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Acquired Immune Deficiency Syndrome, or AIDS, is a disease of the immune system caused by HIV (Human Immunodeficiency Virus.) AIDS is defined as a syndrome, which means there are a group of health problems that make up this disease. Being infected with HIV progressively reduces the ability of the immune system to fight these infections. Eventually, these viruses, fungi and bacterial infections make a person very ill and at this stage they are said to have AIDS. There is no cure for AIDS, but antiretroviral therapy (ART) can slow down the HIV virus and also slow down damage to the immune system. The group of viruses, bacterial infections and fungi that cause sickness are referred to as opportunistic infections (O Is). Some O Is are very difficult to treat, but newer drugs prevent and treat these infections and work very well. AIDS research and clinical trials are focusing on new therapies, drugs and treatments to prevent or delay the complications of HIV-related disorders.

Although there is no cure for AIDS, the transmission of HIV is preventable. HIV is transmitted through direct contact with bodily fluids, such as blood, semen, vaginal fluid, preseminal fluid and breast milk. Therefore, HIV is contracted by sexual contact, sharing of contaminated hypodermic needles, exchange between mother and baby during pregnancy, breastfeeding or other exchange of body fluids. Prevention is key to controlling the spread of HIV and AIDS. Health organizations promote safe sex (mainly through use of condoms,) and needle exchange programs in attempts to slow the spread of the virus.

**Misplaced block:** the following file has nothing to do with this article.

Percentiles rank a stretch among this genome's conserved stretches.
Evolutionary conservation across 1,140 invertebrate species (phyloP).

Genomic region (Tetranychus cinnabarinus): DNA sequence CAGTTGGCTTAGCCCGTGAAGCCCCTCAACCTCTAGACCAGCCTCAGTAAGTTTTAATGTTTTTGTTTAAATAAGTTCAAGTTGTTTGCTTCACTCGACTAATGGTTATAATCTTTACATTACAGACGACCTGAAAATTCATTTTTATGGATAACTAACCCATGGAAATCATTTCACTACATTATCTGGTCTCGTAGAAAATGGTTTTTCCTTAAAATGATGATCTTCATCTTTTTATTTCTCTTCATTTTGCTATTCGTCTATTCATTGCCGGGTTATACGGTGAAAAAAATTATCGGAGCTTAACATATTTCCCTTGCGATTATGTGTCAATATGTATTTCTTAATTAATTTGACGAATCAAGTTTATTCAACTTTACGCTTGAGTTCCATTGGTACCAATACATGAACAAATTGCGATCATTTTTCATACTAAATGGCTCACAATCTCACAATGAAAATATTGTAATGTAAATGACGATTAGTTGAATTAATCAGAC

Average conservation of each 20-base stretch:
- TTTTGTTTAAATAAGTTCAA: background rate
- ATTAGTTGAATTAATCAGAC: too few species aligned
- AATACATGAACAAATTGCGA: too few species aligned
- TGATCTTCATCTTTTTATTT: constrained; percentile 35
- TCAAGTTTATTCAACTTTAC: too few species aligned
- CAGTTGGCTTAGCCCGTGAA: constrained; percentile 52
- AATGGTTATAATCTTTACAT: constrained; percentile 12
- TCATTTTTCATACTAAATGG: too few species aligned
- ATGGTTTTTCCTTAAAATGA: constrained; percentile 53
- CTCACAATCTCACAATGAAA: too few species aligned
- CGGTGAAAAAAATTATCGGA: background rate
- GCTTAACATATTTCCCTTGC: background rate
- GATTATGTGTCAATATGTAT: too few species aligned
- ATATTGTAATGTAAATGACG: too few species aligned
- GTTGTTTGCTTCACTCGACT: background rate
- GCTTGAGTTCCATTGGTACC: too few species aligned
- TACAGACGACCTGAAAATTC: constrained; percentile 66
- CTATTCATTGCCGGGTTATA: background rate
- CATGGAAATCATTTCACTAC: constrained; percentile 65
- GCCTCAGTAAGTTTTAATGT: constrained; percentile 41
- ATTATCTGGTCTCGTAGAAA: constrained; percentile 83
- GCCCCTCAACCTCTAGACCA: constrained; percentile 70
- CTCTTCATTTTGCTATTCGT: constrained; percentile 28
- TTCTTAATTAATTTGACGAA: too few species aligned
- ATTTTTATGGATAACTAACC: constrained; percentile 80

The World Health Organization developed a staging system in 1990 for patients infected with HIV, and updated the system in 2005.

Stage I - HIV infection is asymptomatic and not categorized as AIDS.
Stage II- includes minor mucocutaneous manifestations and recurrent upper respiratory tract infections.
Stage III- includes unexplained chronic diarrhea for longer than a month, severe bacterial infections and pulmonary tuberculosis.
Stage IV- includes toxoplasmosis of the brain, candidiasis of the esophagus, trachea, bronchi or lungs and Kaposi's sarcoma; these diseases are indicators of AIDS.


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